This was a build that my partner designed for their first foray into the gaming world. It was mostly their research with advice and suggestions on my part. They aren't a big gamer but couple's battlestations was appealing and they've started to get into some games slowly. We designed this at the tail end of the mining craze, just before the Ryzen 3rd gen came out. This isn't quite Small Form Factor, clocking in at 26 liters, but it's a good-looking case with lots of modern niceties including rad support, cable routing channels, and smart hubs. My partner also love the look of the blue accents and liked how easy it was to move from home to school. As other people have suggested in the past, this isn't the easiest case to build in, but without custom length cables very few ITX cases are. As you'll see in the photos, the GPU was a tight fit with the radiator and fans. We were pretty sure that it would clear, but we needed to tilt the front panel out before connecting the card to the motherboard. My favorite part in the build must be the motherboard. Its function and finish still has yet to be beat by anything for sale today at this price range. The x470 boards wouldn't really make any sense in this form factor given the lack of expansion slots and the obligatory RGB isn't too gaudy. The rest of the parts are silver without being glitzy and the layout and components seem to be well thought out. We spent a lot of time sales shopping and only really splurged on the case, everything else was the cheapest in its quality bracket. The total cost of the build including the monitor was just over USD$1,400. This write-up, the pictures accompanying it, and the product reviews below were created in the hope that they would be useful to future builders in visualizing and making informed decisions about parts and builds. Feel free to ask any questions, and I'll do my best to answer.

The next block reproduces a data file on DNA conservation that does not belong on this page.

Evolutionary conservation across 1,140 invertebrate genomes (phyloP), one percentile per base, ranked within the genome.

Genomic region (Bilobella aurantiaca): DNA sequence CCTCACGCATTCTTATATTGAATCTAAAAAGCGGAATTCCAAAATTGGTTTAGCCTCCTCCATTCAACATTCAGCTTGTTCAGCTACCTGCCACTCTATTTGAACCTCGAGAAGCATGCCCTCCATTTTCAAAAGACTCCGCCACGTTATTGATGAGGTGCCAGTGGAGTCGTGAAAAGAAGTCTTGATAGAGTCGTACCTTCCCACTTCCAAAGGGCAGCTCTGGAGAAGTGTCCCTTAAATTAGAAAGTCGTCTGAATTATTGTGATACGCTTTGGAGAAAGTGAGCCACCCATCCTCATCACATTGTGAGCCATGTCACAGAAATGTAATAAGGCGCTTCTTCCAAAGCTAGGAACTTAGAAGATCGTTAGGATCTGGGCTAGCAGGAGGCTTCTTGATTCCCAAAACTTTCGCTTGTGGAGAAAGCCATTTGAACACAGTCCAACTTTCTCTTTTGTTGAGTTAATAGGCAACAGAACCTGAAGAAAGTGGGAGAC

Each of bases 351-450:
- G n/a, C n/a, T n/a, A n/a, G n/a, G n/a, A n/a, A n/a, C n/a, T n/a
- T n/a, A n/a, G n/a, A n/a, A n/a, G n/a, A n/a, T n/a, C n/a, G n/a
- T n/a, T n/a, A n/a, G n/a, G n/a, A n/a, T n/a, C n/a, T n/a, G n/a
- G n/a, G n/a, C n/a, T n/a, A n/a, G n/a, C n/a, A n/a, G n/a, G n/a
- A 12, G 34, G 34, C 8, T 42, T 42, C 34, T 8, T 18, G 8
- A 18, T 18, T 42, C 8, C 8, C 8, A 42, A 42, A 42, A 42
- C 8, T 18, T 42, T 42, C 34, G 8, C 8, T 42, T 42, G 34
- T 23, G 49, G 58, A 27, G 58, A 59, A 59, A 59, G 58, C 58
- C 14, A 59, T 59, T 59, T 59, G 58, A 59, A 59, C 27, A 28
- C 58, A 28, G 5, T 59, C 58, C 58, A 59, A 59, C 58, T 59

The sweet spot CPU for $1000 gaming rigs, provides the general processing for $300-500 GPUs in most titles just fine even at 1080p.
A budget part from a relatively unknown company, but offers great value and has gone a year without incident. You can control the aRGB LEDs from the header on your motherboard.
Good value for a mid-range board, especially considering the form factor. The BIOS is acceptably competent and easy to navigate. Has all the functions you would expect from a high-end board without paying for the higher end chipset that seems unnecessary in this form factor. The RGB software is about as good as its competitors and allows for control of most of the aRGBs in my build. Good finish and overall quality feel.
Runs as advertised and supports Ryzen chips fine. The design is understated with the exception of the RGBs on the top, but you knew that. The aRGBs works just fine with Gigabyte's Fusion software for what it's worth.
Good value M.2 drive, NVMe and speeds comparable to much more expensive drives.
Big drive, good value. Holds lots of Steam games for not very much money. Quiet as long as it's properly installed and noise isolated.
Big card with good enough aesthetics, tends to be better priced than the competition.
Large ITX case with very little room to work, but it has a unique design and a great build quality overall. Comes with good fans, a smart hub, and LEDs integrated into the chassis.
A fully modular 80+ gold PSU from a good company. Not the prettiest PSU, but the cables look and feel better than ketchup and mustard, which counts for a lot.
Awesome panel for design work, with HDR and a good overclock-able panel. Acer is known for their monitors, and this is one of the reasons why.
Needed this because of the ITX motherboard not having enough headers. There are cheaper options, but this is a sturdy and well featured USB Hub.